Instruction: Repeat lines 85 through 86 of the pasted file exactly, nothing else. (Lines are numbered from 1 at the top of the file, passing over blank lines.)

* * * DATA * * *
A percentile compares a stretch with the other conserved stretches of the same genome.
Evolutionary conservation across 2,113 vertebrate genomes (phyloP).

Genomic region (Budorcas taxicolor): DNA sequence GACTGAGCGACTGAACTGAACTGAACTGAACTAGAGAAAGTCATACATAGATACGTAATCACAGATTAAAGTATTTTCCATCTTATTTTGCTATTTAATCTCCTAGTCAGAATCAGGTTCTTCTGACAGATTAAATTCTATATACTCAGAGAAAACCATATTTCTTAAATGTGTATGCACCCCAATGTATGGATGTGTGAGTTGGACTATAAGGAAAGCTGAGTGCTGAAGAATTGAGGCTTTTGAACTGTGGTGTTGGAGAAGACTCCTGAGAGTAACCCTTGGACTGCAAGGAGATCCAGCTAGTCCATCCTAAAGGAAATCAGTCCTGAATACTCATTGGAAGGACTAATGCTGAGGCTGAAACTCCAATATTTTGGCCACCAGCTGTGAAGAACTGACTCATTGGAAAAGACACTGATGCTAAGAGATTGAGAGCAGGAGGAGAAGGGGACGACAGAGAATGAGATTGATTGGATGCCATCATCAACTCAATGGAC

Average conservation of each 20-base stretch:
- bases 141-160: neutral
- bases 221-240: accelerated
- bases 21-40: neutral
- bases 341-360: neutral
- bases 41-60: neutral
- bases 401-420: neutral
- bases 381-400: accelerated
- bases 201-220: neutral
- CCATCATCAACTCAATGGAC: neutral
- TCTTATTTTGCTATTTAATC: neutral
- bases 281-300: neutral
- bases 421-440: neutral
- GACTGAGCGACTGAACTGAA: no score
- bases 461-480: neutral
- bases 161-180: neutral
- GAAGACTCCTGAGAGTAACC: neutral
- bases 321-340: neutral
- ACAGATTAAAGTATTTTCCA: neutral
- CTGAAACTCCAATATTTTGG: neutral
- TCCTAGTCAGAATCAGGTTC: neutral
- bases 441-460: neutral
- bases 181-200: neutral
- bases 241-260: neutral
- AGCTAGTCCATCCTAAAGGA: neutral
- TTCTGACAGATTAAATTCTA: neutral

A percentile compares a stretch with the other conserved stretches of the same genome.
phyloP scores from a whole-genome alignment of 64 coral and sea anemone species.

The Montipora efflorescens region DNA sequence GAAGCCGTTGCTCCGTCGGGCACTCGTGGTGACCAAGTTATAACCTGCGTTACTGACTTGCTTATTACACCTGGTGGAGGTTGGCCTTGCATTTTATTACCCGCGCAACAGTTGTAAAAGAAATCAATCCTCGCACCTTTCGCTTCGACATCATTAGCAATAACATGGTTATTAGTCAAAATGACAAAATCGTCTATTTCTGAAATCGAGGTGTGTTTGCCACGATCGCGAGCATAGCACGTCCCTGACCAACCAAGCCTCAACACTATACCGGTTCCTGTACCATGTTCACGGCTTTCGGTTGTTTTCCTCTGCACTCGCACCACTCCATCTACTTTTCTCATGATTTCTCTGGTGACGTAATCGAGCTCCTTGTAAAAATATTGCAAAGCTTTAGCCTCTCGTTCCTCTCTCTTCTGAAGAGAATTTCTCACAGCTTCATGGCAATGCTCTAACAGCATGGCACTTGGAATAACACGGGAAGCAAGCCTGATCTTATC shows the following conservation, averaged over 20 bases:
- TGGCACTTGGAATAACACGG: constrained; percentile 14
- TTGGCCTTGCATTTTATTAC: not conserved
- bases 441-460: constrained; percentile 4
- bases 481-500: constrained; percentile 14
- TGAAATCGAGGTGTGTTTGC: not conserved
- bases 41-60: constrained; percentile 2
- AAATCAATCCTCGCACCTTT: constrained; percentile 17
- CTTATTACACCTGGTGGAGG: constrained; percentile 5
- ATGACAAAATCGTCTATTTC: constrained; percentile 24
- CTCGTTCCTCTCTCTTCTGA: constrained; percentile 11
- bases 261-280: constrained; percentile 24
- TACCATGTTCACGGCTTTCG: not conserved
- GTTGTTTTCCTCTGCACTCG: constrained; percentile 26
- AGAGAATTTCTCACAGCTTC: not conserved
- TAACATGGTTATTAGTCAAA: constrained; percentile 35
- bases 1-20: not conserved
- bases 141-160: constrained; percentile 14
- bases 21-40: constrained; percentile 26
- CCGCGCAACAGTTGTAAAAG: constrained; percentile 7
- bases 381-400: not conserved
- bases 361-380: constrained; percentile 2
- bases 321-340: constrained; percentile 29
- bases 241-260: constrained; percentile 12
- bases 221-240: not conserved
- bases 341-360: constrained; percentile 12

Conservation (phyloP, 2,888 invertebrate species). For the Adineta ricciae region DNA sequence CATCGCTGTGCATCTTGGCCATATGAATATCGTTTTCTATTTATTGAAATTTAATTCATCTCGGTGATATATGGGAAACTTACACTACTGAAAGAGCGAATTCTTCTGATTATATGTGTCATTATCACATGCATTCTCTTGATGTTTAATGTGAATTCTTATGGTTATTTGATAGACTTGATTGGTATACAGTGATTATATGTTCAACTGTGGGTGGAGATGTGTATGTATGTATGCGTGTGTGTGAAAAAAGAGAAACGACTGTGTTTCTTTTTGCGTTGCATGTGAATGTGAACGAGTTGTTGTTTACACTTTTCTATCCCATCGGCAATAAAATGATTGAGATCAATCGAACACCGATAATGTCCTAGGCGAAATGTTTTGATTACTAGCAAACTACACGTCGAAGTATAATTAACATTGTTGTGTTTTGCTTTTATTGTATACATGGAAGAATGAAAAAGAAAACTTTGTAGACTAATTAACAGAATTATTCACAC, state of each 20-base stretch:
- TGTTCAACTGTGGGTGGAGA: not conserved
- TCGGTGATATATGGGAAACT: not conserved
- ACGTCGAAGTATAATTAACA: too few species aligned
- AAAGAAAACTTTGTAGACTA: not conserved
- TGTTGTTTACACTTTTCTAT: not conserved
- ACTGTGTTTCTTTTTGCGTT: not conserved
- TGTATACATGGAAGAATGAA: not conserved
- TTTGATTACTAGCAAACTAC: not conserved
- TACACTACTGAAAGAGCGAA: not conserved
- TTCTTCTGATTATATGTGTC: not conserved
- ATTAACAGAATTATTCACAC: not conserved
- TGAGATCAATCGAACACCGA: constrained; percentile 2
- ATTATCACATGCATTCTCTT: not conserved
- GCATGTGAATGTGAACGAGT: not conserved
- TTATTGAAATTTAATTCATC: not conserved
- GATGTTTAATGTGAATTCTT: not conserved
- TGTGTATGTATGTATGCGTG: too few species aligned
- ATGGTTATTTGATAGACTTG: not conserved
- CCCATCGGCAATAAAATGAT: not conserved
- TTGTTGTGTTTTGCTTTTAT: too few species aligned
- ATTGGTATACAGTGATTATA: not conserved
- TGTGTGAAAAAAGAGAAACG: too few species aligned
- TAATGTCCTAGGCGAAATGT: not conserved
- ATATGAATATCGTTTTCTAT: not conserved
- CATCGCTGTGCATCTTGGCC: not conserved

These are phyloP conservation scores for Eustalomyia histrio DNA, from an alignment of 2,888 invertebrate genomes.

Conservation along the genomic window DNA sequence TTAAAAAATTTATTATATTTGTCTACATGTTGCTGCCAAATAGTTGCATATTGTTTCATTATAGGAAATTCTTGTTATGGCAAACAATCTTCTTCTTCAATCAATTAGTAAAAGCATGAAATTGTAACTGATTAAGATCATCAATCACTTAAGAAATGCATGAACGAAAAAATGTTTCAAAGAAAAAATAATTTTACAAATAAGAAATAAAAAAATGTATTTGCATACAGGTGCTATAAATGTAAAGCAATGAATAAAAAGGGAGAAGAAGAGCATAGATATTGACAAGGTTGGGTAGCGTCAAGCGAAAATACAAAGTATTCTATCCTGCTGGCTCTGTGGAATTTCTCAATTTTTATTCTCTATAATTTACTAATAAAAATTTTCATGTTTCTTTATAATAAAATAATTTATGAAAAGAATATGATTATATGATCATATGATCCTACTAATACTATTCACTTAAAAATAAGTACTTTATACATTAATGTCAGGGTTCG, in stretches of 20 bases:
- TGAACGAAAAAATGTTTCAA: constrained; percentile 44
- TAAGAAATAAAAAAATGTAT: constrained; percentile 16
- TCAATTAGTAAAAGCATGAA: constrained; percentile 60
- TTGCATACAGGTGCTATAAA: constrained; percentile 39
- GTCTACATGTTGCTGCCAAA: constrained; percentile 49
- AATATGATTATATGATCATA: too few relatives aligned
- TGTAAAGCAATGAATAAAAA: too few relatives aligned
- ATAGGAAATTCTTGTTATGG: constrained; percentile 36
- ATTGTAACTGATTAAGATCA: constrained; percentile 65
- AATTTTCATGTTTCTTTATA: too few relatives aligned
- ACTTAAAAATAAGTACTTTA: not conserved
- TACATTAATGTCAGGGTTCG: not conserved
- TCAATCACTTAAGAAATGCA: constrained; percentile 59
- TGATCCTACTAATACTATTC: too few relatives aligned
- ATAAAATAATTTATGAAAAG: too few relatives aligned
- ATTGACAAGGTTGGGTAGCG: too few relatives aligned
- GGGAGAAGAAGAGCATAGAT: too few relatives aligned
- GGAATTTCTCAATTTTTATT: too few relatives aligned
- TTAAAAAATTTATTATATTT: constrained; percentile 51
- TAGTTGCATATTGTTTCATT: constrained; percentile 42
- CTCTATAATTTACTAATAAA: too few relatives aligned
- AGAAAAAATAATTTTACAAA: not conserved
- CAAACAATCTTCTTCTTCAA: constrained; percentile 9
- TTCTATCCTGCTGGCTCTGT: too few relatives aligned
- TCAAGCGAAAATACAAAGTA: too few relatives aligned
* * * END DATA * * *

Conservation along the genomic window DNA sequence TTAAAAAATTTATTATATTTGTCTACATGTTGCTGCCAAATAGTTGCATATTGTTTCATTATAGGAAATTCTTGTTATGGCAAACAATCTTCTTCTTCAATCAATTAGTAAAAGCATGAAATTGTAACTGATTAAGATCATCAATCACTTAAGAAATGCATGAACGAAAAAATGTTTCAAAGAAAAAATAATTTTACAAATAAGAAATAAAAAAATGTATTTGCATACAGGTGCTATAAATGTAAAGCAATGAATAAAAAGGGAGAAGAAGAGCATAGATATTGACAAGGTTGGGTAGCGTCAAGCGAAAATACAAAGTATTCTATCCTGCTGGCTCTGTGGAATTTCTCAATTTTTATTCTCTATAATTTACTAATAAAAATTTTCATGTTTCTTTATAATAAAATAATTTATGAAAAGAATATGATTATATGATCATATGATCCTACTAATACTATTCACTTAAAAATAAGTACTTTATACATTAATGTCAGGGTTCG, in stretches of 20 bases:
- TGAACGAAAAAATGTTTCAA: constrained; percentile 44